SEATTLE– Today might bring back scary memories for you. It was just before 11am on this date back in 2001 that areas around Puget Sound got a 6.8 magnitude shaking centered in the South Sound. 16 years later, Washington state has come a long way in preparing for the next big quake. Still, there’s a long way to go. Pine and Boren near Seattle’s downtown for many might seem like just another busy city intersection. But, the reality is, the both […]

  • The UW connection to an amazing astronomical discovery

    SEATTLE — This week’s discovery of seven planets around a distant star has a connection right here at the University of Washington. The star is called TRAPPIST-1 and the scientist is Eric Agol. The equations on the long chalkboard in professor Eric Agol’s office on the University of Washington campus let you know as soon as you enter that he knows he’s got the right stuff for his job. But, the UW professor that’s been on the Seattle campus for […]

  • Homeowners blame urban development, county for Lake Serene flooding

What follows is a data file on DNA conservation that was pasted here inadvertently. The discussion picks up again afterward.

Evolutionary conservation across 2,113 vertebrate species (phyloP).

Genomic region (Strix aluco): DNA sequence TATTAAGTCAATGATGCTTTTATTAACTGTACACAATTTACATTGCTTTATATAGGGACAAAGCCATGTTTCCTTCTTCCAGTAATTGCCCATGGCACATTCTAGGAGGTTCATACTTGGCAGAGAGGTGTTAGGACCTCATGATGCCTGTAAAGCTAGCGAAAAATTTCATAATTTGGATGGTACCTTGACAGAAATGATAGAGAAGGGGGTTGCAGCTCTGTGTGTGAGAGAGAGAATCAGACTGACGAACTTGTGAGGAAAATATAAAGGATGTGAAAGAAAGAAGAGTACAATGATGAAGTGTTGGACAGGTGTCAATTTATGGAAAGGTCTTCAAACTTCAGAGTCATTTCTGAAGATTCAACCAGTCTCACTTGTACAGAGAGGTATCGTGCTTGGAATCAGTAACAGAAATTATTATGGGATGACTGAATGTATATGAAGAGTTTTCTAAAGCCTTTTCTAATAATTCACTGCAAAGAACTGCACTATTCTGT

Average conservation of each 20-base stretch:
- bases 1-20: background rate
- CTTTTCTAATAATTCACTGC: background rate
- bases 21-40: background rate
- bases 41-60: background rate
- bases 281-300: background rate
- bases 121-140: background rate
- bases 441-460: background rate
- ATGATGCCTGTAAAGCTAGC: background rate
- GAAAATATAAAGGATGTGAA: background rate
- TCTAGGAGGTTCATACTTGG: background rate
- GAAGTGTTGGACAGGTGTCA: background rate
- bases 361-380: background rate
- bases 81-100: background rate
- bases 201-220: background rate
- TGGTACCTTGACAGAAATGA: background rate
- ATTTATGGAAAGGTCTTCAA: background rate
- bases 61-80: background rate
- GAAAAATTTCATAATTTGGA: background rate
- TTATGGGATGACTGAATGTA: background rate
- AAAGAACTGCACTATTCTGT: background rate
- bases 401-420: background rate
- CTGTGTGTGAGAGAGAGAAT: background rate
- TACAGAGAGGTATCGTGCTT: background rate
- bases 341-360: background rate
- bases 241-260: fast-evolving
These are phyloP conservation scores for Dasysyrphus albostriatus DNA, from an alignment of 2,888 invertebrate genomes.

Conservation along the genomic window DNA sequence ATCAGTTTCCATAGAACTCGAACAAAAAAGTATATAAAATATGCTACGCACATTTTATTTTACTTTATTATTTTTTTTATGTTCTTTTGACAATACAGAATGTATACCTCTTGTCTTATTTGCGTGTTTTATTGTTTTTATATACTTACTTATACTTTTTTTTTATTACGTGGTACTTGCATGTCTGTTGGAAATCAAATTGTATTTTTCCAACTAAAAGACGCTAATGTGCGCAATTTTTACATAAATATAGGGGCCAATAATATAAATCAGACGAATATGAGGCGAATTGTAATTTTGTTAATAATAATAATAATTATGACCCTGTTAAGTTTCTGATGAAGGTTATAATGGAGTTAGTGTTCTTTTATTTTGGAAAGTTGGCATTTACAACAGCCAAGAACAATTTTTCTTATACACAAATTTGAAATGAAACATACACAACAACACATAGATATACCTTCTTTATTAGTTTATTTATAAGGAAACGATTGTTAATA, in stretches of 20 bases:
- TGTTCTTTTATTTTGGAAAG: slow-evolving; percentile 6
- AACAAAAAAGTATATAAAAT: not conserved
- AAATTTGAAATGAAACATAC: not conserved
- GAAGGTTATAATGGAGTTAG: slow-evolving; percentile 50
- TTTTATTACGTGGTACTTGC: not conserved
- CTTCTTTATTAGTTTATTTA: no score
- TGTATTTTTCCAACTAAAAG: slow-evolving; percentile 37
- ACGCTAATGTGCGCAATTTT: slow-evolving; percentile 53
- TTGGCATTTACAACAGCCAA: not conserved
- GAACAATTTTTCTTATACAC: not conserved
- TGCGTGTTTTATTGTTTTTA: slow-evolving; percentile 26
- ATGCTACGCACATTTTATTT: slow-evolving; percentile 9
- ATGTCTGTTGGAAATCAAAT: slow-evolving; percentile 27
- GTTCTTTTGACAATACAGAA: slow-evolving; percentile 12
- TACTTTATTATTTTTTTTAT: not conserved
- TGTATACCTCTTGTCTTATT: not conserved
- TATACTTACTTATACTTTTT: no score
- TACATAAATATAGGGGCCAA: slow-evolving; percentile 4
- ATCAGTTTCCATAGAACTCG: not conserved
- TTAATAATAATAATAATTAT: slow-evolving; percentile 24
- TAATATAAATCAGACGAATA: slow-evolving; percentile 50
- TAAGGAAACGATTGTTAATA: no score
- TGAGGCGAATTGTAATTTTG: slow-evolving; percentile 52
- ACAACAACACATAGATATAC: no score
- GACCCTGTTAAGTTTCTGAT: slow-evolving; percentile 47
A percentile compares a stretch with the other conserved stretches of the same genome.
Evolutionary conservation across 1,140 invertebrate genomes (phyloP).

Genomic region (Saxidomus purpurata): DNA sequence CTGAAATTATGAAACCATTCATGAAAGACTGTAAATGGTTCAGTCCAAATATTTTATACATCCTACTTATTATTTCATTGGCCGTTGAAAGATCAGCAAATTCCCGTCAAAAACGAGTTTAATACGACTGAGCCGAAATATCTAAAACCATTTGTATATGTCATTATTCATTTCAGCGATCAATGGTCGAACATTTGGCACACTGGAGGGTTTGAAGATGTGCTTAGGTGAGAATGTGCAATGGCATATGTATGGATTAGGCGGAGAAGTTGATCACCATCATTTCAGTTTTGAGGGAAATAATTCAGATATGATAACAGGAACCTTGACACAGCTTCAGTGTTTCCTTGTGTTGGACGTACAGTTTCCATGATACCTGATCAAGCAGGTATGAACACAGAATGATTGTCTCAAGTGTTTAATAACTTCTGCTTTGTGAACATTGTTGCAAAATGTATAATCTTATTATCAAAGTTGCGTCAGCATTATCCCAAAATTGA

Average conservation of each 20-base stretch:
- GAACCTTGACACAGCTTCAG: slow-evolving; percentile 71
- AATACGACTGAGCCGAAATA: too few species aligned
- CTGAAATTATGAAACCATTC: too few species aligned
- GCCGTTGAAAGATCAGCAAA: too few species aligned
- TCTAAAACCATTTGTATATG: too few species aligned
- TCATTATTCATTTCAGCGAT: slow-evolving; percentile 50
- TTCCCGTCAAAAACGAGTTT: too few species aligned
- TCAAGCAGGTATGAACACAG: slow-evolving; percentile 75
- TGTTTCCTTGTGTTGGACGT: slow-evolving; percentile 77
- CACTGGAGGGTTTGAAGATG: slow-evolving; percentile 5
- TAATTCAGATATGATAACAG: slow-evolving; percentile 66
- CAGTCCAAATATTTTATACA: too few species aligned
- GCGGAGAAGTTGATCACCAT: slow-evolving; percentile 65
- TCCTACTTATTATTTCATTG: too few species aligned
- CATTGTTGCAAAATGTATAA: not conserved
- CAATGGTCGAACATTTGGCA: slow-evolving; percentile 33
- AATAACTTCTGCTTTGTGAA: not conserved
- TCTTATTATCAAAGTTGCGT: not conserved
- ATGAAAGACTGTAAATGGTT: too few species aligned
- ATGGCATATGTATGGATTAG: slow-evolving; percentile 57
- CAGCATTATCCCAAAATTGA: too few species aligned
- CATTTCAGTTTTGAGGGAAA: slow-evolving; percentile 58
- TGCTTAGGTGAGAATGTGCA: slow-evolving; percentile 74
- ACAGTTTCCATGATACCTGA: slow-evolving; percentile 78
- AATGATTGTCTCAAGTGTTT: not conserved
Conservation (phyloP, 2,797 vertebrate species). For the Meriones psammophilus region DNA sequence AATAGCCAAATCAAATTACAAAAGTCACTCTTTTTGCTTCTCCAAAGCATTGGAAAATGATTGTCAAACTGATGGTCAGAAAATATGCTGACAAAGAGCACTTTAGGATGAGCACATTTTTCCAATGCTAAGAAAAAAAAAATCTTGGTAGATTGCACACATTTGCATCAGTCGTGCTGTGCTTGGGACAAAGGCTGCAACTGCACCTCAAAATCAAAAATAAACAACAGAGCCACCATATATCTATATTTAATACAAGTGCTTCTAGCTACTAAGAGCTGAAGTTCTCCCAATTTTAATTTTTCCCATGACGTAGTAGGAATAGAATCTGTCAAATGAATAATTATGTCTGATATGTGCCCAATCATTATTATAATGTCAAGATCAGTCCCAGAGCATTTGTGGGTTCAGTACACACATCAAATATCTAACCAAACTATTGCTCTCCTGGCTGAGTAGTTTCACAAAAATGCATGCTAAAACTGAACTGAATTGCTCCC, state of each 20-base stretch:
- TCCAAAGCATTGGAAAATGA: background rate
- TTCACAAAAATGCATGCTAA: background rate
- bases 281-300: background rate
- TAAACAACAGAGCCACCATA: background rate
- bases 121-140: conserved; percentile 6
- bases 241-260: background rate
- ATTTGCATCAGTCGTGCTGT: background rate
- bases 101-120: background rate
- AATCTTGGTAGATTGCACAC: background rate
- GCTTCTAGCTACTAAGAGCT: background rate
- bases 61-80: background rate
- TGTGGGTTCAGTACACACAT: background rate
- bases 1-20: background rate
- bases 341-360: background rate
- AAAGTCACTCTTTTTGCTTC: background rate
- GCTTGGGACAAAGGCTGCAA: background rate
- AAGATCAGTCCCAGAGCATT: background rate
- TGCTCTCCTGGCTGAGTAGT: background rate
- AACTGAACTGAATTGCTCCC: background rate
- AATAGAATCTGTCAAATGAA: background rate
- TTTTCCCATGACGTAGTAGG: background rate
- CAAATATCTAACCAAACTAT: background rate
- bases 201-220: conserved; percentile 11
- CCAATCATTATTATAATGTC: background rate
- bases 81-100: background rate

SNOHOMISH COUNTY, Wash.– “We’re the victims,” says Doug Hageman. “The only victims when the watershed does not function correctly.” Hageman is one of the 95 lakefront homeowners on an over-full Lake Serene. It’s a little lake with some big problems in unincorporated Snohomish County near Lynnwood. The homeowners around the lake are being told to pick up 22 percent of the $800,000 cost of an emergency fix to drain the lake that’s currently flooding into many of the backyards and […]

  • Get ready for new neighbors! Seattle “upzones” U-District while region prepares for more growth

    SEATTLE — There’s always a hustle and bustle on “the Ave”, the nickname for the commercial strip along University Way NE near the University of Washington campus. But bigger, taller buildings are now in store for parts of the University District. On Tuesday, the Seattle City Council voted 9-0 for a plan to allow for significantly higher buildings near the University of Washington. Buildings more than 300 feet in height, which translates to 20 to 30 floor high-rises, will eventually […]

  • Hope you enjoyed that dry day… rain returns Saturday

    SEATTLE — Rain comes back into the forecast, starting Saturday. Q13 News Meteorologist Tim Joyce says, “Most of the rain will be for areas south of Mount Vernon and in the Cascade foothills. The mountains will catch about 1-4 inches of snow above 3,000 feet. High temperatures in the lowlands will be a tad cooler than Friday, only a range between 45 and 50 degrees.” Joyce says there will be “lots of clouds” on Sunday with some morning showers, then steady […]